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A Weekend Tour of Wilderness and Great Eats

Copper Bean Cafe, Bruce Mines • Credit: Lortz Photo
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A Weekend Tour of Wilderness and Great Eats

Sample the regional flavours along the Grand Algoma Drive

Apple fritters, fresh whitefish, craft brews, and more await road trippers along this scenic route.



The Grand Algoma Drive has been rated one of the top weekend rides in Ontario, perfect for motorcycle enthusiasts and those touring by car and RV.

This scenic loop connects Lake Superior and Lake Huron and allows travellers to experience all the great stuff in between! What we love about this trip is that it encompasses spectacular views and lookouts, beautiful wilderness, twisty roadways, and a lot of things to do—including tasting some of the fresh flavours the region has to offer. The Grand Algoma connects visitors to our small communities and each new spot offers places to stay and interesting places to dine. 

A TASTE OF ALGOMA: rooted in tradition 


Agawa Fish and Chips, Pancake Bay. (Lortz Photo)

The region’s culinary scene is influenced by our culture, history, and geography. Traditional foods gathered and grown here are fish (whitefish, pickerel, walleye, trout), blueberries, maple syrup, honey, and foraged foods like mushrooms. Modern farms produce fruits and vegetables, poultry, beef, and dairy, and ingredients for our popular local craft beer and vodka. Fine dining experiences can be found across the region, along with classic chip stands and classic Canadian dishes like poutine. Find farmers’ markets in Algoma to visit during your drive.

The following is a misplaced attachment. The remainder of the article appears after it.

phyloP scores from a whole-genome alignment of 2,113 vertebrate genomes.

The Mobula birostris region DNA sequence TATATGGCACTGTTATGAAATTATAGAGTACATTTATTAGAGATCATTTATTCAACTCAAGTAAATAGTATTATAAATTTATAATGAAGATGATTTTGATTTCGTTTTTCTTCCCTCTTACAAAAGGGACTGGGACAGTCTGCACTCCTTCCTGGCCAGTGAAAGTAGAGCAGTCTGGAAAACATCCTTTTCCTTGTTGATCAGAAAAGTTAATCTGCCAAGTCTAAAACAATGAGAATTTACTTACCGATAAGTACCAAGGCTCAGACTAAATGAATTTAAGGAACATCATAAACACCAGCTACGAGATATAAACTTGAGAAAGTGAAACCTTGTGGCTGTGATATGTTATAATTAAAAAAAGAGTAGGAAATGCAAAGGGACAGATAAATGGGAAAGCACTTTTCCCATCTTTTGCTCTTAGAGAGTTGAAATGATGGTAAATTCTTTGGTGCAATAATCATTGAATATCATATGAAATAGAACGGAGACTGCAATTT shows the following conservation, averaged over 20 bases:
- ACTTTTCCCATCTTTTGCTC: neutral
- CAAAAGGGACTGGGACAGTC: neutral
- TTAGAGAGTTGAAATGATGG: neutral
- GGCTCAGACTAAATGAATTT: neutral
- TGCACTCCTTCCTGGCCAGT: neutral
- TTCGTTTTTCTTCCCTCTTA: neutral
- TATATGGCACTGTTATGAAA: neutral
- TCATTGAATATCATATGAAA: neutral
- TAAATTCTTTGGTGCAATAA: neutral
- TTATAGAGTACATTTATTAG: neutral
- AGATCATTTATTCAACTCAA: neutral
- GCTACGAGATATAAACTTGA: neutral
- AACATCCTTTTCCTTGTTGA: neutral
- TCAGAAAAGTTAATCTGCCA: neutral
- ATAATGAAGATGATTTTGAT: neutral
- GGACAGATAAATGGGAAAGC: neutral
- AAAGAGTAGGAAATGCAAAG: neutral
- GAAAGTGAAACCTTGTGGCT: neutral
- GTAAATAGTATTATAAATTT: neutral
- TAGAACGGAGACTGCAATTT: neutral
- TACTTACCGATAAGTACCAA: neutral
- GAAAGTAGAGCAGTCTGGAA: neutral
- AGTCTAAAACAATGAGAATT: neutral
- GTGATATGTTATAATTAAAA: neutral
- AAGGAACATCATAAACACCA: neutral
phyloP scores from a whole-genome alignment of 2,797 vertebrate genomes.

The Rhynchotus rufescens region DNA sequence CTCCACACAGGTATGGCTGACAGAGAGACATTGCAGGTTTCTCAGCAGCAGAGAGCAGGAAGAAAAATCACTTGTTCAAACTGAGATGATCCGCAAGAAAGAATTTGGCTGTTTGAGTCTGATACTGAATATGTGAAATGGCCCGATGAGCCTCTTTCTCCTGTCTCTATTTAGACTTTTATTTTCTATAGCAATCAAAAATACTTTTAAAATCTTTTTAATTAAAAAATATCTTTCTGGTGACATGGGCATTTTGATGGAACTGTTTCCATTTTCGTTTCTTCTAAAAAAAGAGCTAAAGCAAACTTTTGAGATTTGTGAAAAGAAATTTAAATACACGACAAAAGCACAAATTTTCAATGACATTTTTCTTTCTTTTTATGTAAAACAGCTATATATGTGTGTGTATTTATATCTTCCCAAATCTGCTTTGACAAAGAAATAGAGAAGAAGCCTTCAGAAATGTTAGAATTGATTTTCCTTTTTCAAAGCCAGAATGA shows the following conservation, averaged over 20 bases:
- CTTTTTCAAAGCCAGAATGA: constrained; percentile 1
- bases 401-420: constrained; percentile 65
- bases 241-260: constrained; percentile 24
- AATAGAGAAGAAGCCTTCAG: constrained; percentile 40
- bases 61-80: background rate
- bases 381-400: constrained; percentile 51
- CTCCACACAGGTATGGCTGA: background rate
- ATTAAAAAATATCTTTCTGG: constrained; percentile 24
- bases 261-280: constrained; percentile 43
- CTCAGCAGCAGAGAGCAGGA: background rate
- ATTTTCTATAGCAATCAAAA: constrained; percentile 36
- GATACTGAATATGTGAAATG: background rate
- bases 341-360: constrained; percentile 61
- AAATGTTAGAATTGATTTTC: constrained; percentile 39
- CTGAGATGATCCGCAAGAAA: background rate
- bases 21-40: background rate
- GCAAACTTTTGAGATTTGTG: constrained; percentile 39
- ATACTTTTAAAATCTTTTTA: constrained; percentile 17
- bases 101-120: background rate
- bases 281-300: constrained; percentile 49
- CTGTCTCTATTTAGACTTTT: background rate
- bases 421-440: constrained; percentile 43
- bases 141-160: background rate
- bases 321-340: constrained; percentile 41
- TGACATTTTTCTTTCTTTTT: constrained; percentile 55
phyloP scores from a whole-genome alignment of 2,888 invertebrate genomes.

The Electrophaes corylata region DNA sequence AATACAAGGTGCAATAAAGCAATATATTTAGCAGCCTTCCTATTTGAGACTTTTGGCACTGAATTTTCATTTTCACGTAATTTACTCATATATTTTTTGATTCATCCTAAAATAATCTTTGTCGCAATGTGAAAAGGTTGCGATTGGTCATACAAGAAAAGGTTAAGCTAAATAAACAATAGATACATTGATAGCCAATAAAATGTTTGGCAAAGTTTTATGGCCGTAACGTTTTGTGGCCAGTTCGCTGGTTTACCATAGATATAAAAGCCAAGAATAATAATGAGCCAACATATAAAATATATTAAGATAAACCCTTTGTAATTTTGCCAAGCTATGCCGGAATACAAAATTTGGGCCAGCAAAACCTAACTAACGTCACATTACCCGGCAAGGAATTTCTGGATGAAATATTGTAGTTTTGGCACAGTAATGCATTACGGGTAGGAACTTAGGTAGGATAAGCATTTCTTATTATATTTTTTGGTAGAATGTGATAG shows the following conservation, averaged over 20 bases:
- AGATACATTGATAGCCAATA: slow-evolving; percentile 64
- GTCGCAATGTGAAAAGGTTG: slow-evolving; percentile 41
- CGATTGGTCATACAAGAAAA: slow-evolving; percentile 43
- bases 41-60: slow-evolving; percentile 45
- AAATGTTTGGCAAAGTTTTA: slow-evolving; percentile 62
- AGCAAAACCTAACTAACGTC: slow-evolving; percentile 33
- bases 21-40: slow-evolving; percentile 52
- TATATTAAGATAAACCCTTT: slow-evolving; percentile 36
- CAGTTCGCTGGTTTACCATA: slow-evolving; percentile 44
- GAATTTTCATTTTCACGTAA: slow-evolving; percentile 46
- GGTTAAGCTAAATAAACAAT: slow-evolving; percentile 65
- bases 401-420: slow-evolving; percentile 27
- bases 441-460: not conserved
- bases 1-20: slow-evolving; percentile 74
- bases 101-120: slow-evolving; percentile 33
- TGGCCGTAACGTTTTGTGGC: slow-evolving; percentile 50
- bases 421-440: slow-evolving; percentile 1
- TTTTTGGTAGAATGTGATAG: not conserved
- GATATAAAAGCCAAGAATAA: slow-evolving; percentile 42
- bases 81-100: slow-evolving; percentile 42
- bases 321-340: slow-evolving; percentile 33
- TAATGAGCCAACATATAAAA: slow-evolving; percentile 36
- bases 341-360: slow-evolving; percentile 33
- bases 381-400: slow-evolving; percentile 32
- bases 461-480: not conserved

It all begins in THE MISSISSAGI VALLEY: stock up on cheeses and smoked meats for the drive

This wilderness drive begins at the town of Thessalon at Hwy 129 and Trans Canada Hwy 17; Hwy 129 leads through some of the most beautiful landscapes in Ontario and is renowned for outdoor adventures like hiking, paddling, and waterfalls.

Make your first culinary stop at the charming Little Rapids General Store to stock up on tasty snacks. You’ll find a variety of cheeses, smoked meats, and other goodies from Canada and around the world to build yourself a charcuterie to enjoy in the wilderness.


(Photo credit: Lortz Photo)

Side trip: Forestland Clothing & Gifts in Thessalon sells local products like honey, coffee, and other Ontario-made products like jams and preserves.


(Photo credit: Lortz Photo)

The Grand Algoma route transforms before your eyes from rolling farmland to mountains, lakes, and trees. This area is also connected to Canada’s Group of Seven. Their fellow painter and friend, Tom Thomson, paddled the Mississagi River in 1912. Hike in Aubrey Falls Provincial Park to learn this story.

Side trip: visit the Group of Seven interpretive panel on the Bruce Mines waterfront to see the photo of the painting made by Thomson during his time here. Stop by the Copper Bean Cafe for hot and cold coffees, tasty desserts, soup and sandwiches.

HIDDEN GEMS OF WAWA AND AREA: Picnic with local blueberries and summer sausage or dine in on Caribbean Canadian cuisine

A hidden gem along Hwy 101 is Potholes Provincial Park between Chapleau and Wawa. This peaceful spot has “potholes” formed over 10,000 years ago by glacial meltwaters and water flows through these potholes today. This is a lovely spot for a picnic!

Once in Wawa, visit the iconic Wawa Goose Monument, enjoy some beach time at Sandy Beach, or visit Young’s General Store for homemade fudge, pickles, or Grammy Mae’s summer sausage. Kinniwabi Pines Restaurant is a good choice for dinner if you like a mix of Canadian and Caribbean cuisine.

The next day, savour a true taste of Algoma: wild blueberries. Shop for local blueberry products at Algoma Highlands Wild Blueberry Farm & Winery for jams, juice, or wine.